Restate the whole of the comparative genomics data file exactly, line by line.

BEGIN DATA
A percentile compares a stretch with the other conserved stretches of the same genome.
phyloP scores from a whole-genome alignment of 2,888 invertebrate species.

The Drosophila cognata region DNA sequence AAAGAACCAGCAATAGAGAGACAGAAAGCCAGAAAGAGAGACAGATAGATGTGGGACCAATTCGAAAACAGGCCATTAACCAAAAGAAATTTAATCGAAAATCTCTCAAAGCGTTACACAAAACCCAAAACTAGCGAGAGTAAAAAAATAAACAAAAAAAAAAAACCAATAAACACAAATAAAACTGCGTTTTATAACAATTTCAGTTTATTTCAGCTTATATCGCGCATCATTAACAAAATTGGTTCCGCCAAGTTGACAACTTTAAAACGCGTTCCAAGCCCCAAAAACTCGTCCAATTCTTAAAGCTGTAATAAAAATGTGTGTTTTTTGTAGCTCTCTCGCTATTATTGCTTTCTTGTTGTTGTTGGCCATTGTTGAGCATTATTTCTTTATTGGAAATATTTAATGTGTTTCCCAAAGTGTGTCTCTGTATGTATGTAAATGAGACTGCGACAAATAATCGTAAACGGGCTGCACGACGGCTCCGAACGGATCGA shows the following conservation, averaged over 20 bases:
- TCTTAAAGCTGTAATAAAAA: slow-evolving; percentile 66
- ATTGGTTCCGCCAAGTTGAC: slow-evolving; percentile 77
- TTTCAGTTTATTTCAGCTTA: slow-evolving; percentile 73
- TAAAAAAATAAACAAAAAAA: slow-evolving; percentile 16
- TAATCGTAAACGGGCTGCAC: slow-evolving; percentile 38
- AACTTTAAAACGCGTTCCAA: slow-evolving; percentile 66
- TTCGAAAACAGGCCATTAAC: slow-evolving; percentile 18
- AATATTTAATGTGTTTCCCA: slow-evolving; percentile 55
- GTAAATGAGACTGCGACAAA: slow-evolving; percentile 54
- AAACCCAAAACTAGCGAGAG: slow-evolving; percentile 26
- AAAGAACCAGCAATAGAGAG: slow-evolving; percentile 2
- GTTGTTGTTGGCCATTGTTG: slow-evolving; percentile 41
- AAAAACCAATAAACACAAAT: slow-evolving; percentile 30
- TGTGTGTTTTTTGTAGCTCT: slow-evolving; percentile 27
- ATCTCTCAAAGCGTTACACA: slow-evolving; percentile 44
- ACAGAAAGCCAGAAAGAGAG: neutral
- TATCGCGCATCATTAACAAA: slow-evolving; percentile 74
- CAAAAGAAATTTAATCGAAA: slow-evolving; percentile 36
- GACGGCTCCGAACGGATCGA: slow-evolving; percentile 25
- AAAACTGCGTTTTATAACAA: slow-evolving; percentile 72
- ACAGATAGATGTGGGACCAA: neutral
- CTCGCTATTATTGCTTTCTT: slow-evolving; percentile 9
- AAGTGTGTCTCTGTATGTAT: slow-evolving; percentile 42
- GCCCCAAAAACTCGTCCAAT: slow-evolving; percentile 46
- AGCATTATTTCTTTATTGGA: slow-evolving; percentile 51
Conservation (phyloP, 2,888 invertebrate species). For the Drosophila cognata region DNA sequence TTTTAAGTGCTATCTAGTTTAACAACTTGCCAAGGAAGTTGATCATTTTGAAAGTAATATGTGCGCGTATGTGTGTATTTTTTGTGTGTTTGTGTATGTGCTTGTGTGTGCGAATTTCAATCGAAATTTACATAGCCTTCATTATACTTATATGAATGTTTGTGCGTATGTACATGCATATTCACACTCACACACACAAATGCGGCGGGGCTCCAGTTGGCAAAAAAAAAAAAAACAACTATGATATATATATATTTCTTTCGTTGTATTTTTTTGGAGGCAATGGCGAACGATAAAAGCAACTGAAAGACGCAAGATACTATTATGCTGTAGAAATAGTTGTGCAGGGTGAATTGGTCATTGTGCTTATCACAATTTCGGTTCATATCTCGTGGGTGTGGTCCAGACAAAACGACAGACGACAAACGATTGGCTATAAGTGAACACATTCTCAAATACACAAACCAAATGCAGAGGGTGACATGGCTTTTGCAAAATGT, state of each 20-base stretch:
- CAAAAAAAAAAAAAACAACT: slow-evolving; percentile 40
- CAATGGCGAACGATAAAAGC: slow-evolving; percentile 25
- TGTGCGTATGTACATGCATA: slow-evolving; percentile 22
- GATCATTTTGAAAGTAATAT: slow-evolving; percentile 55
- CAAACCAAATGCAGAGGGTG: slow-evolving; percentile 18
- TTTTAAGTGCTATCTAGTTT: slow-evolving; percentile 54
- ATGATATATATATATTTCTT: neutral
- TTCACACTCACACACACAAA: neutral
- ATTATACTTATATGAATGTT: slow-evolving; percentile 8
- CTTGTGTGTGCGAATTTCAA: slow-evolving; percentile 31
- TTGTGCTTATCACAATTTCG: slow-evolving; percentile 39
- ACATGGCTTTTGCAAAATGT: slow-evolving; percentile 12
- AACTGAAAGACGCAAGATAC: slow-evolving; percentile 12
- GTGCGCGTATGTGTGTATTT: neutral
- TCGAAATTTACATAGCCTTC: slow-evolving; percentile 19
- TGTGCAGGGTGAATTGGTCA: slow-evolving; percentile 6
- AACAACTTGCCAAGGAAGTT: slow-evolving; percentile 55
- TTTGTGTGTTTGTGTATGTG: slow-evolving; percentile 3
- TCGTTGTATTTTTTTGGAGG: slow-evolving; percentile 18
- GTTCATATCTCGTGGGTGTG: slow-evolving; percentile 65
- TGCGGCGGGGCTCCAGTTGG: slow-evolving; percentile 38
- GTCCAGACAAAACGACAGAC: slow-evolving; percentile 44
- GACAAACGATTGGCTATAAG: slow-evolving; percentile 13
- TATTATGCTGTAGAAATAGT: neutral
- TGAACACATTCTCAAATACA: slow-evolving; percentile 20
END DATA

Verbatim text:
A percentile compares a stretch with the other conserved stretches of the same genome.
phyloP scores from a whole-genome alignment of 2,888 invertebrate species.

The Drosophila cognata region DNA sequence AAAGAACCAGCAATAGAGAGACAGAAAGCCAGAAAGAGAGACAGATAGATGTGGGACCAATTCGAAAACAGGCCATTAACCAAAAGAAATTTAATCGAAAATCTCTCAAAGCGTTACACAAAACCCAAAACTAGCGAGAGTAAAAAAATAAACAAAAAAAAAAAACCAATAAACACAAATAAAACTGCGTTTTATAACAATTTCAGTTTATTTCAGCTTATATCGCGCATCATTAACAAAATTGGTTCCGCCAAGTTGACAACTTTAAAACGCGTTCCAAGCCCCAAAAACTCGTCCAATTCTTAAAGCTGTAATAAAAATGTGTGTTTTTTGTAGCTCTCTCGCTATTATTGCTTTCTTGTTGTTGTTGGCCATTGTTGAGCATTATTTCTTTATTGGAAATATTTAATGTGTTTCCCAAAGTGTGTCTCTGTATGTATGTAAATGAGACTGCGACAAATAATCGTAAACGGGCTGCACGACGGCTCCGAACGGATCGA shows the following conservation, averaged over 20 bases:
- TCTTAAAGCTGTAATAAAAA: slow-evolving; percentile 66
- ATTGGTTCCGCCAAGTTGAC: slow-evolving; percentile 77
- TTTCAGTTTATTTCAGCTTA: slow-evolving; percentile 73
- TAAAAAAATAAACAAAAAAA: slow-evolving; percentile 16
- TAATCGTAAACGGGCTGCAC: slow-evolving; percentile 38
- AACTTTAAAACGCGTTCCAA: slow-evolving; percentile 66
- TTCGAAAACAGGCCATTAAC: slow-evolving; percentile 18
- AATATTTAATGTGTTTCCCA: slow-evolving; percentile 55
- GTAAATGAGACTGCGACAAA: slow-evolving; percentile 54
- AAACCCAAAACTAGCGAGAG: slow-evolving; percentile 26
- AAAGAACCAGCAATAGAGAG: slow-evolving; percentile 2
- GTTGTTGTTGGCCATTGTTG: slow-evolving; percentile 41
- AAAAACCAATAAACACAAAT: slow-evolving; percentile 30
- TGTGTGTTTTTTGTAGCTCT: slow-evolving; percentile 27
- ATCTCTCAAAGCGTTACACA: slow-evolving; percentile 44
- ACAGAAAGCCAGAAAGAGAG: neutral
- TATCGCGCATCATTAACAAA: slow-evolving; percentile 74
- CAAAAGAAATTTAATCGAAA: slow-evolving; percentile 36
- GACGGCTCCGAACGGATCGA: slow-evolving; percentile 25
- AAAACTGCGTTTTATAACAA: slow-evolving; percentile 72
- ACAGATAGATGTGGGACCAA: neutral
- CTCGCTATTATTGCTTTCTT: slow-evolving; percentile 9
- AAGTGTGTCTCTGTATGTAT: slow-evolving; percentile 42
- GCCCCAAAAACTCGTCCAAT: slow-evolving; percentile 46
- AGCATTATTTCTTTATTGGA: slow-evolving; percentile 51
Conservation (phyloP, 2,888 invertebrate species). For the Drosophila cognata region DNA sequence TTTTAAGTGCTATCTAGTTTAACAACTTGCCAAGGAAGTTGATCATTTTGAAAGTAATATGTGCGCGTATGTGTGTATTTTTTGTGTGTTTGTGTATGTGCTTGTGTGTGCGAATTTCAATCGAAATTTACATAGCCTTCATTATACTTATATGAATGTTTGTGCGTATGTACATGCATATTCACACTCACACACACAAATGCGGCGGGGCTCCAGTTGGCAAAAAAAAAAAAAACAACTATGATATATATATATTTCTTTCGTTGTATTTTTTTGGAGGCAATGGCGAACGATAAAAGCAACTGAAAGACGCAAGATACTATTATGCTGTAGAAATAGTTGTGCAGGGTGAATTGGTCATTGTGCTTATCACAATTTCGGTTCATATCTCGTGGGTGTGGTCCAGACAAAACGACAGACGACAAACGATTGGCTATAAGTGAACACATTCTCAAATACACAAACCAAATGCAGAGGGTGACATGGCTTTTGCAAAATGT, state of each 20-base stretch:
- CAAAAAAAAAAAAAACAACT: slow-evolving; percentile 40
- CAATGGCGAACGATAAAAGC: slow-evolving; percentile 25
- TGTGCGTATGTACATGCATA: slow-evolving; percentile 22
- GATCATTTTGAAAGTAATAT: slow-evolving; percentile 55
- CAAACCAAATGCAGAGGGTG: slow-evolving; percentile 18
- TTTTAAGTGCTATCTAGTTT: slow-evolving; percentile 54
- ATGATATATATATATTTCTT: neutral
- TTCACACTCACACACACAAA: neutral
- ATTATACTTATATGAATGTT: slow-evolving; percentile 8
- CTTGTGTGTGCGAATTTCAA: slow-evolving; percentile 31
- TTGTGCTTATCACAATTTCG: slow-evolving; percentile 39
- ACATGGCTTTTGCAAAATGT: slow-evolving; percentile 12
- AACTGAAAGACGCAAGATAC: slow-evolving; percentile 12
- GTGCGCGTATGTGTGTATTT: neutral
- TCGAAATTTACATAGCCTTC: slow-evolving; percentile 19
- TGTGCAGGGTGAATTGGTCA: slow-evolving; percentile 6
- AACAACTTGCCAAGGAAGTT: slow-evolving; percentile 55
- TTTGTGTGTTTGTGTATGTG: slow-evolving; percentile 3
- TCGTTGTATTTTTTTGGAGG: slow-evolving; percentile 18
- GTTCATATCTCGTGGGTGTG: slow-evolving; percentile 65
- TGCGGCGGGGCTCCAGTTGG: slow-evolving; percentile 38
- GTCCAGACAAAACGACAGAC: slow-evolving; percentile 44
- GACAAACGATTGGCTATAAG: slow-evolving; percentile 13
- TATTATGCTGTAGAAATAGT: neutral
- TGAACACATTCTCAAATACA: slow-evolving; percentile 20